A technical dictionary of printmaking, André Béguin.
(overgenomen uit bulletinboard over sugar lift technique 12 september 1999)
I found a good recipe in Ruth Leaf's book "Etching, Engraving and other Intaglio Printmaking Techniques"
5 ounces of Corn Syrup (Karo or similar)
4 ounces of India Ink
3/4 ounce of Ivory Snow (flake detergent...may be hard to find, it's often used as a gentle detergent for baby clothes)
1/4 ounce of Gum Arabic (you can find this in most places that sell watercolors)
Try to mix without shaking...warming it a little may help. I don't know how much you know about the process. I don't mean to insult your intelligence, so I'll be brief. You paint the ground on the plate and let it dry. I've used a hair dryer and had mixed success with a hotplate. Then apply a hard ground. I've had the best results with a thinned Graphic Chemical Hard Ground thinned with mineral spirits poured over the plate. Once the ground has dried, you then place the plate in warm water to dissolve the sugar lift. It's important to let the ground dry thoroughly. Especially when you use a brush to dislodge the lift ground. An old bristle brush seems to work just fine.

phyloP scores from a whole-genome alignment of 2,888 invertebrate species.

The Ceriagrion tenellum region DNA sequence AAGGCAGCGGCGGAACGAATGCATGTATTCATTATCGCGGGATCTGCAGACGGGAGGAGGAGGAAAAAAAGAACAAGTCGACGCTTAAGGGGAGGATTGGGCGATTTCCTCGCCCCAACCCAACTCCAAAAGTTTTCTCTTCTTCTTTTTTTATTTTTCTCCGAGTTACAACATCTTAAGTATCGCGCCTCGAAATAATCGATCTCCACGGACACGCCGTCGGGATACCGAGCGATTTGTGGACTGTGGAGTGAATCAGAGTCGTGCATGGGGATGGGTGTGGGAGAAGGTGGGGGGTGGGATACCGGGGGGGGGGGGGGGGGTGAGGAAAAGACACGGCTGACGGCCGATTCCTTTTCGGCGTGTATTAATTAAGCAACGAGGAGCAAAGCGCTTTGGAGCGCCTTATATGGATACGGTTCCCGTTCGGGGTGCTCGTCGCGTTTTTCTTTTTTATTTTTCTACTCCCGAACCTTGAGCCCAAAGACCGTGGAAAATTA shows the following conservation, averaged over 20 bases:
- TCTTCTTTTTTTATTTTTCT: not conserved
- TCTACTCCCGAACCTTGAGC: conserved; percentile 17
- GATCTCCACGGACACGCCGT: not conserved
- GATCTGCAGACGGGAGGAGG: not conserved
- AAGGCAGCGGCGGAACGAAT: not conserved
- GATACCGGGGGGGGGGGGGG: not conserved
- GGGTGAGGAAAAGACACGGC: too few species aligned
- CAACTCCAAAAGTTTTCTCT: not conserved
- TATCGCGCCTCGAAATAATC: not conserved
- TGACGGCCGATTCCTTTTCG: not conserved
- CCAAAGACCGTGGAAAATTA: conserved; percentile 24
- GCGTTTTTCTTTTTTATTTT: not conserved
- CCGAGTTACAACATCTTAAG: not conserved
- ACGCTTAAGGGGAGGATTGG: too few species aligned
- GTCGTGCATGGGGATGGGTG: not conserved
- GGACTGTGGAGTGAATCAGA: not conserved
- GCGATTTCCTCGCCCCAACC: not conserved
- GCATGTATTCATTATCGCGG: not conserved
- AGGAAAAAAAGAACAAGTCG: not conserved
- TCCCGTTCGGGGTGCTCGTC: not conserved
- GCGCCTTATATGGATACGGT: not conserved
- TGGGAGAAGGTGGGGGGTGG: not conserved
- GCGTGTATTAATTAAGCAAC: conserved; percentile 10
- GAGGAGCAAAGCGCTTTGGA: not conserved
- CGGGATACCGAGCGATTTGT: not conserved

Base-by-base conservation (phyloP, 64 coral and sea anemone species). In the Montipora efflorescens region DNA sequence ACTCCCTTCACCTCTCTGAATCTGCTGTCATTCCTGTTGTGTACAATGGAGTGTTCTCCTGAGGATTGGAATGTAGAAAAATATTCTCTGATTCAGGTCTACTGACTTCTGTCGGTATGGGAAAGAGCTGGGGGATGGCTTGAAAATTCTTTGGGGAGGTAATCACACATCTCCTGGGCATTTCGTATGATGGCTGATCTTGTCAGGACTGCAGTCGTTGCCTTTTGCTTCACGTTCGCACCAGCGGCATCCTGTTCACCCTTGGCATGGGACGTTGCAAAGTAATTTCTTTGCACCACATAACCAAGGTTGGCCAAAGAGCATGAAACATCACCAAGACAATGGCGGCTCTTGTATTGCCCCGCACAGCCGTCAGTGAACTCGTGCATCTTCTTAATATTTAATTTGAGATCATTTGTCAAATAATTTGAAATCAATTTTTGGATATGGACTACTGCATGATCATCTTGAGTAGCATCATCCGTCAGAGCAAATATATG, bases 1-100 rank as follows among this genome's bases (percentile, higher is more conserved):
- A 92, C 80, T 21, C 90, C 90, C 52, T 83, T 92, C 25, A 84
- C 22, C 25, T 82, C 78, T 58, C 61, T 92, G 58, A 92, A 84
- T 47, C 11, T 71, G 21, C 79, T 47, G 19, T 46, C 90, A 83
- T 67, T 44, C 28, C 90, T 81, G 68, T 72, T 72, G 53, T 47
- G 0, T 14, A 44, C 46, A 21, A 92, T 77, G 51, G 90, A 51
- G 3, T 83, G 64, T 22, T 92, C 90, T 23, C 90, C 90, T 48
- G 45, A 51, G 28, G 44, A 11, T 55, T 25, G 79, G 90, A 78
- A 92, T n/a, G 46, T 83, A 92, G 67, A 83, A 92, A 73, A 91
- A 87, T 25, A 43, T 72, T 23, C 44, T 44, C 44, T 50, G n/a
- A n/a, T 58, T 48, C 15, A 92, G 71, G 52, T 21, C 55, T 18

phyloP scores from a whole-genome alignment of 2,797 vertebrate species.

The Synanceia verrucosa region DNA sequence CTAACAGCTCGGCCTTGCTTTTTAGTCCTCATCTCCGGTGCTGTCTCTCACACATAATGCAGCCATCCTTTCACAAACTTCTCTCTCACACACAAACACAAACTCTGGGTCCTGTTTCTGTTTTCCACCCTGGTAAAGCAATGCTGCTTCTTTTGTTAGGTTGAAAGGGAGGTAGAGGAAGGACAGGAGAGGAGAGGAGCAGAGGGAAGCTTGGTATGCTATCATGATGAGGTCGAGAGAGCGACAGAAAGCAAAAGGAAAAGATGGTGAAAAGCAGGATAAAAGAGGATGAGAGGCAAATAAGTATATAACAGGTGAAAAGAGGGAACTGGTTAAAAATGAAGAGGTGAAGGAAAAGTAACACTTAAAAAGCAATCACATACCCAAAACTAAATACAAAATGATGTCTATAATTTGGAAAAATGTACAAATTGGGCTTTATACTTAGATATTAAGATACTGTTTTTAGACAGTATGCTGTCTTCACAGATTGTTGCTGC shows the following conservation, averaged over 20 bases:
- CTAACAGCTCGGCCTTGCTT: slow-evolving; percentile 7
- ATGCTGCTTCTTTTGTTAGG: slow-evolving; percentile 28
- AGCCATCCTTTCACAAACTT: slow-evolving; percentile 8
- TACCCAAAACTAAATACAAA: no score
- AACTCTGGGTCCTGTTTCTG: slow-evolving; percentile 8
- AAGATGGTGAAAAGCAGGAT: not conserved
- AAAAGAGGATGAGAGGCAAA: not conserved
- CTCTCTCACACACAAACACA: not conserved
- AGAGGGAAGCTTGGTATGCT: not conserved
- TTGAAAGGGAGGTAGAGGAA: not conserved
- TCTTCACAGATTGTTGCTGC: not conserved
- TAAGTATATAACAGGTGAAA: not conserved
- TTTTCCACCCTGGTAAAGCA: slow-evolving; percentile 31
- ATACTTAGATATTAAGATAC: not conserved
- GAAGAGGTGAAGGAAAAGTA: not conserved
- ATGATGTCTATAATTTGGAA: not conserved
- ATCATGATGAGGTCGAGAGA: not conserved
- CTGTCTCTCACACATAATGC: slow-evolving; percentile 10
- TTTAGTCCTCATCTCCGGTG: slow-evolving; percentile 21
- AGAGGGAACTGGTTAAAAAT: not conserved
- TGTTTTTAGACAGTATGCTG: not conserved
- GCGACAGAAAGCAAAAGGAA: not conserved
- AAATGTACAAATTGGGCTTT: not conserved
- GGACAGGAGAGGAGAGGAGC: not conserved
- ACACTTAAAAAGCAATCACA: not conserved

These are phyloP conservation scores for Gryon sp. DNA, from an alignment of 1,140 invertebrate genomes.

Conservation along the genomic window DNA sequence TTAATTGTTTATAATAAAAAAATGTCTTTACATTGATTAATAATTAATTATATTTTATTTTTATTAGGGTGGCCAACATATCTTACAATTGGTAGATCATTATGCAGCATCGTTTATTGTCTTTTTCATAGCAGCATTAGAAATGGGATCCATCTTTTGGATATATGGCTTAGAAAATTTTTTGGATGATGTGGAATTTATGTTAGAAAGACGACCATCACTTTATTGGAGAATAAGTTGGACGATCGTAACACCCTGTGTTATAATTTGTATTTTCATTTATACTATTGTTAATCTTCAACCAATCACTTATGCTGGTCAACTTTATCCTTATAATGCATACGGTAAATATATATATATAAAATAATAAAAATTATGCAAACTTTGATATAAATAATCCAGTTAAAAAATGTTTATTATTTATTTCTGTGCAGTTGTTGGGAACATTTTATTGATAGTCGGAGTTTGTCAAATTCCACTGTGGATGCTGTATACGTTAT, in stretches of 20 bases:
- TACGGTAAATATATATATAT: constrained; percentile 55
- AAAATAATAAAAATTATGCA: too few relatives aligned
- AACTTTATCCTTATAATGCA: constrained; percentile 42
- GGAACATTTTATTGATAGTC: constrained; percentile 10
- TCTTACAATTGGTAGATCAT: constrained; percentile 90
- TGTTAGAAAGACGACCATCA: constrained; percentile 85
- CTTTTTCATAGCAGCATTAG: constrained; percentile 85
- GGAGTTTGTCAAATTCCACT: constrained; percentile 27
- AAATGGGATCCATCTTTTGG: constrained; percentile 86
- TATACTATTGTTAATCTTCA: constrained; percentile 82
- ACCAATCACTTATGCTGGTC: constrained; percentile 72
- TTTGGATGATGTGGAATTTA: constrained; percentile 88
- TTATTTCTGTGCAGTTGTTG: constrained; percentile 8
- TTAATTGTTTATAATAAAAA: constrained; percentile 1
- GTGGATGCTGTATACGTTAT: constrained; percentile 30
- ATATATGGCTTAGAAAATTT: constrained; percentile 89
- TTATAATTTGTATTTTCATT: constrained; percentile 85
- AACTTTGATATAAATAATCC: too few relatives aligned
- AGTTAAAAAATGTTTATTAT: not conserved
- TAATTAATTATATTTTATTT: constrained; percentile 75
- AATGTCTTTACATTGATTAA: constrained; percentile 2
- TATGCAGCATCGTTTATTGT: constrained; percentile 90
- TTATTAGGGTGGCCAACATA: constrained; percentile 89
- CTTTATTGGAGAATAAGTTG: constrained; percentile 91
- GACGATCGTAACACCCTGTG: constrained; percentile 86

As a side note...have you ever used White Ground?
I really recommend Ruth Leaf's book.
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